I’ve always had a soft spot in my heart for the industrial side of heavier music. You’ll find plenty from the likes of Pain, Rammstein, and so on towards the top of my most played tracks list. But I just have never managed to get into, or even explore on a high level, the works of Dawn Of Ashes. Pitched as a fusion of black and industrial metals, this would seem to be a match made in heaven (even if combining those two genres seems aggressively ambitious). Regardless, even I find the fact that I’m only just now giving this band a chance curious. Well, while their latest effort in Theophany certainly isn’t perfect, there is plenty to appreciate through its upbeat, extreme personality.
Originally forming in 2000 in Hollywood, Dawn Of Ashes experimented with a more EBM version of metal early on. I mean, there’s a solid example of what I mean in “Angels” from 2007’s The Crypt Injection. After breaking up in 2014 and reforming only this year, with no less than four new members — only vocalist Kristof Bathory and Bahemoth on keys remain — their sound has evolved with more emphasis on extreme instrumentals. It is still heavy in its industrial personality, primarily so, but you can hear breakdowns and technicalities that were previously less prominent. To pull influences from other bands for the sake of reference, I would say Theophany lies somewhere at the crossroads of Stoneman, Rotting Christ, and Anaal Nathrakh. Confusing? Let’s take a closer look.
After the excessive introductory “Rise of the Ancient East”, which certainly doesn’t fail to introduce the electronic element of this sound, we dig into the meat of the album fairly quickly with “Tribe of Chemosh.” Cheesy? Of course. Fantastically epic ? Just as much so. The layered harsh vocals, the consistent underlying symphonic aura, and even the ferociously over produced instrumentals all come together to create a captivating atmosphere. It has all the catchiness that makes the aforementioned industrial bands entertaining but is more interesting, with more potential staying power, because of the black metal influences recognized through the leads and song structures. A unique combination, for sure. But one that grows on with each track.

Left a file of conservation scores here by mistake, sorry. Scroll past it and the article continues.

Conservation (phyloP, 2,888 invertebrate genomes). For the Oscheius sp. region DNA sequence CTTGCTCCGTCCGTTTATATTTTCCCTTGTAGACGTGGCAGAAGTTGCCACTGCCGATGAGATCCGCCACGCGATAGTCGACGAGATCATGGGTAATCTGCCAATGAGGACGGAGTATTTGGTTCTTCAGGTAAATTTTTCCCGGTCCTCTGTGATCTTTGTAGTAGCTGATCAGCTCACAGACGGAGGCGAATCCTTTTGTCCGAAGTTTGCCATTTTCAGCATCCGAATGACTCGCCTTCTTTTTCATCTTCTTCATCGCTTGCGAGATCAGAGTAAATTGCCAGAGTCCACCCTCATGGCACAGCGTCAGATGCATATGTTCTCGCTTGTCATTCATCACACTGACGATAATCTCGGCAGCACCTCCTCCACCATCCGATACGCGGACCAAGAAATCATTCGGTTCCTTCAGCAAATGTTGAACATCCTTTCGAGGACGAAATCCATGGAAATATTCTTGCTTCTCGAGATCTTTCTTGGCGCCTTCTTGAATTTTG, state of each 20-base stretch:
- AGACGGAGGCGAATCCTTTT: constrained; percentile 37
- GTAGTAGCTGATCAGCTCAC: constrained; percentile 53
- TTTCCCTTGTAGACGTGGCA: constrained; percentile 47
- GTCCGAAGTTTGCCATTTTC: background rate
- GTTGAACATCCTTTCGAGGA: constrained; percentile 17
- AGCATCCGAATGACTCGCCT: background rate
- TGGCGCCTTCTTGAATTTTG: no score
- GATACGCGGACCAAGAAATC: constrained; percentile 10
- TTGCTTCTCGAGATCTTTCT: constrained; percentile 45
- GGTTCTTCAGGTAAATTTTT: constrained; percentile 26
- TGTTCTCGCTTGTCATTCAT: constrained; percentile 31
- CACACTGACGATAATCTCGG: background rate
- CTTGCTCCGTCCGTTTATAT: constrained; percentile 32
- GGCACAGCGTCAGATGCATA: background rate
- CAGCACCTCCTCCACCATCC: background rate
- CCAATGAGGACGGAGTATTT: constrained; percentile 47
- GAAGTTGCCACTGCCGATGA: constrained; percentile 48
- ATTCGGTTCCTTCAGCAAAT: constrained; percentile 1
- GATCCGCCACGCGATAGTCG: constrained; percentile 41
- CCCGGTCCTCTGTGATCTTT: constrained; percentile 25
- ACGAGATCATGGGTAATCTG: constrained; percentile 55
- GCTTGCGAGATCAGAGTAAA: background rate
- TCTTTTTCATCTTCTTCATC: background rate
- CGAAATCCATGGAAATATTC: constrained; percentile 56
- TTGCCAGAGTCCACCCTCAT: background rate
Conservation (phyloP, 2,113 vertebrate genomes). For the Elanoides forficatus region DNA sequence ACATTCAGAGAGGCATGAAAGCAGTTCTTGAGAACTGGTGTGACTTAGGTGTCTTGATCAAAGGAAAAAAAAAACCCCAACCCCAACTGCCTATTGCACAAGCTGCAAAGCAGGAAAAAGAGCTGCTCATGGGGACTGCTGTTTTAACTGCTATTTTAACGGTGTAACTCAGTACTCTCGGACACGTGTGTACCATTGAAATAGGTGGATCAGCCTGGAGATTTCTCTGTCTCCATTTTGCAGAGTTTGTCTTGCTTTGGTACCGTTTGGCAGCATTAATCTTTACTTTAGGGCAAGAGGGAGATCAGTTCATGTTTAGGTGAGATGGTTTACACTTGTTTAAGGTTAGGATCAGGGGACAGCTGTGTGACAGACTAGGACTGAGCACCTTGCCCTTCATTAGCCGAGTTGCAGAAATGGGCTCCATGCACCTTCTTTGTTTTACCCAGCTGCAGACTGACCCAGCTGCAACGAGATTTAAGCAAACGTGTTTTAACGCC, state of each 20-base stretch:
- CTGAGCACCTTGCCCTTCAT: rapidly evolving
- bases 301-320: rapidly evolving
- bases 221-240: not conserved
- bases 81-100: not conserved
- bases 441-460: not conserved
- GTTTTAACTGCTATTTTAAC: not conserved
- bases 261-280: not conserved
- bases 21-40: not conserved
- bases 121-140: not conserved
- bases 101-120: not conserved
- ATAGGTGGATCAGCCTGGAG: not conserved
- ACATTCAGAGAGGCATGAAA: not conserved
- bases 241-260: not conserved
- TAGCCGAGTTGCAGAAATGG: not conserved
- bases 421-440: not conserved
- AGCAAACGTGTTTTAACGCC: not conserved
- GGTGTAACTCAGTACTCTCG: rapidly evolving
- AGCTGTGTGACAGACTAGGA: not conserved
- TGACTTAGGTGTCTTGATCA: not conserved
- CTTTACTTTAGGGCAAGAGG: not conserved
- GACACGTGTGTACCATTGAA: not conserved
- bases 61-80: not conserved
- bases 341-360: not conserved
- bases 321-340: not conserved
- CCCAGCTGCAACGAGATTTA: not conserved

No track is more of an earworm than their reimagination of 2007’s “Still Born Defect”. Basically club ready, the cadence and vocal barks (“When the silences takes control”) just won’t leave you alone. Maybe this sound is criticized for a perceived lack of seriousness, but if you’re willing to stay open-minded, the quality to this sonical environment is obvious. But as entertaining as tracks like this are, we are grateful that Theophany doesn’t stick to this formula throughout. “Fire of the Phoenix” features a bit of everything, especially on a percussional level where Levi Xul just goes insane with double kicks. Meanwhile, “Bleeding Perception” offers a very Pain-influenced introduction (“Same Old Song”, anyone?) before diving into passages littered with chugging riffage (see also: “Equilibrium”) alongside the near-isolated electronics of the chorus.
By the time we conclude with “Last” (not one of the stronger tracks, unfortunately), we have an understanding of what Dawn Of Ashes is after without really getting tired of it. Which speaks volumes for such an intersection of sounds. Although a good listen overall, there are moments that lose me. While offering rather well thought-out lyrics overall, there are random barks and shouts of “Motherfucker!” that are just too angsty for their own good. And then some of the passages in the verses or choruses are extended beyond an appropriate duration. The underlying synthetics in “Equilibrium” are fun early, but repeat on a too frequent basis. A similar story can be told on “Fire of the Phoenix” with its repetitive chanting. Finally, there were moments where I wish some of the commendably complex instrumentation was a bit more pronounced, rather than feeling layered behind the industrial side of this music. This type of music is susceptible to these critiques, but there could have been some adjustments.
But honestly, if you’re open-minded about what you’re getting into, Theophany is going to entertain you and fire you up. It is an interesting, catchy album that is quality in both production and musicianship. I can’t figure out exactly how serious Dawn Of Ashes should be taken, but I also don’t think it matters. It’s cheesy, sure, as we would expect from two of the bigger culprits of such a quality in industrial and black metal, but thanks to relatively diverse instrumentation supplementing the aggrotech base of this music (and a consistently dark, ominous feel overall), it’s a sound that is quick to stick in your head. Theophany certainly serves a purpose, even if just as a chance of pace. And for that, I definitely say it’s worth taking a chance on. You may find the need to repeat it as often as I have.
“Ein Bier… bitte.”